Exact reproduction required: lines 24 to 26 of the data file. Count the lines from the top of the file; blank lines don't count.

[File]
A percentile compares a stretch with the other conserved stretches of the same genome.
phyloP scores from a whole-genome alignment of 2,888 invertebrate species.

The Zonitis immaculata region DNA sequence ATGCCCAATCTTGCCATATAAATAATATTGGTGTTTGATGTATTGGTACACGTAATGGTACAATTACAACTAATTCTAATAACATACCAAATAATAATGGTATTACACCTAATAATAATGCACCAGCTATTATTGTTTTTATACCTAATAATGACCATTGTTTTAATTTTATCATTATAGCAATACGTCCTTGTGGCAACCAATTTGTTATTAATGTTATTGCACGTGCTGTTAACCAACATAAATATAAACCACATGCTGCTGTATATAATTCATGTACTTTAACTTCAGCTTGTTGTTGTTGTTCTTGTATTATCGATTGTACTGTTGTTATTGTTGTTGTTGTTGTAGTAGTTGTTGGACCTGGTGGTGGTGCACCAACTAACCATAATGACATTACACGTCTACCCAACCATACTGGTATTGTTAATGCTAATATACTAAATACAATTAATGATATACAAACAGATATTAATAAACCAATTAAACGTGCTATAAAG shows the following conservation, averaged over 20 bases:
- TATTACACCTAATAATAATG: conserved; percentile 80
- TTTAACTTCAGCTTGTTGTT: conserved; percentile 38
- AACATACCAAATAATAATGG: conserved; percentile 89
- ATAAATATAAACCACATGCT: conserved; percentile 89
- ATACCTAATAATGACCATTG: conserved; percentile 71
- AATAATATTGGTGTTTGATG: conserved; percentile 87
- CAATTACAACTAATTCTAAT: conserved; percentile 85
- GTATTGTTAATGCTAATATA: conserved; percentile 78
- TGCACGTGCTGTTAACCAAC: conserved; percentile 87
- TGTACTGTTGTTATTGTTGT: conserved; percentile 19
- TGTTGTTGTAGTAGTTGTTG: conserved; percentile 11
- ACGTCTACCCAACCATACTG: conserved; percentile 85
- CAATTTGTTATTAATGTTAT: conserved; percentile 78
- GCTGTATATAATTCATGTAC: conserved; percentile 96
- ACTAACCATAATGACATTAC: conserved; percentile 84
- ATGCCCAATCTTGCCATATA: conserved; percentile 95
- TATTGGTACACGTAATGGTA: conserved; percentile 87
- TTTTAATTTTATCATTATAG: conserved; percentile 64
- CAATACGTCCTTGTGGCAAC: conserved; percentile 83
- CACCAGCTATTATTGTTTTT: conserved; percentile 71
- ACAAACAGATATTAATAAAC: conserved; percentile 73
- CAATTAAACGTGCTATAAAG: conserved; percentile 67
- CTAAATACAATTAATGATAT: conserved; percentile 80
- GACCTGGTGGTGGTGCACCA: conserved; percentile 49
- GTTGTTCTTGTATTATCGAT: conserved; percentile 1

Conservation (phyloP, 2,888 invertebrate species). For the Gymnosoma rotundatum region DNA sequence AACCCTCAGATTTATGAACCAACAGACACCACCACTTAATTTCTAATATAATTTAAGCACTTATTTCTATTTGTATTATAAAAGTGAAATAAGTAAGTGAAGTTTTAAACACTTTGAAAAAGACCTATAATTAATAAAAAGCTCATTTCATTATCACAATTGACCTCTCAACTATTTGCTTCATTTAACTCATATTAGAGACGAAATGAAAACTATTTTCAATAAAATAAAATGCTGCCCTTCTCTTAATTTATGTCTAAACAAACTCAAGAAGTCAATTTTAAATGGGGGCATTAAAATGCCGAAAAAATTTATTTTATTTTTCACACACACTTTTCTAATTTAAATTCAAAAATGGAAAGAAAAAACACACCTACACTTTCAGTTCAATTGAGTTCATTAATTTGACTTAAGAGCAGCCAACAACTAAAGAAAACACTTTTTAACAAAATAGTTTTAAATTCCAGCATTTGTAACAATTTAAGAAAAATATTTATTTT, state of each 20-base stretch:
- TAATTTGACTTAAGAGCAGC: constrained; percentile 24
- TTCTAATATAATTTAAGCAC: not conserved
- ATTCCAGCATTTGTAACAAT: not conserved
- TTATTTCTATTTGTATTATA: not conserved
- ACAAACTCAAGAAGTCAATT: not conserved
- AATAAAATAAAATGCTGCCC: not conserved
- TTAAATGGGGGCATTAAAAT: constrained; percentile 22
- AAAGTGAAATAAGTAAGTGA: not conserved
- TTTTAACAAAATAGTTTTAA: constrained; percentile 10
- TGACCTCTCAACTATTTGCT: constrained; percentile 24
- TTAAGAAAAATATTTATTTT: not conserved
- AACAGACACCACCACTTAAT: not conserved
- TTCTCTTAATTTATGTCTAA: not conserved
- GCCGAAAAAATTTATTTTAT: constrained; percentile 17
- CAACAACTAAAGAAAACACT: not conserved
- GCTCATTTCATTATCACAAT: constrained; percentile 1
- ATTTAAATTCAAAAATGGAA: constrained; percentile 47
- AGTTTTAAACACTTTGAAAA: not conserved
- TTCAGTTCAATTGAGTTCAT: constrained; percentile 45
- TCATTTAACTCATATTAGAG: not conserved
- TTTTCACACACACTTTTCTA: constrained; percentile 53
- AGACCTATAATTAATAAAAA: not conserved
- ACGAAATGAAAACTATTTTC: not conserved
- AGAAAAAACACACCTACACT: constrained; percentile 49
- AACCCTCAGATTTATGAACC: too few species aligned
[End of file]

- ACAAACAGATATTAATAAAC: conserved; percentile 73
- CAATTAAACGTGCTATAAAG: conserved; percentile 67
- CTAAATACAATTAATGATAT: conserved; percentile 80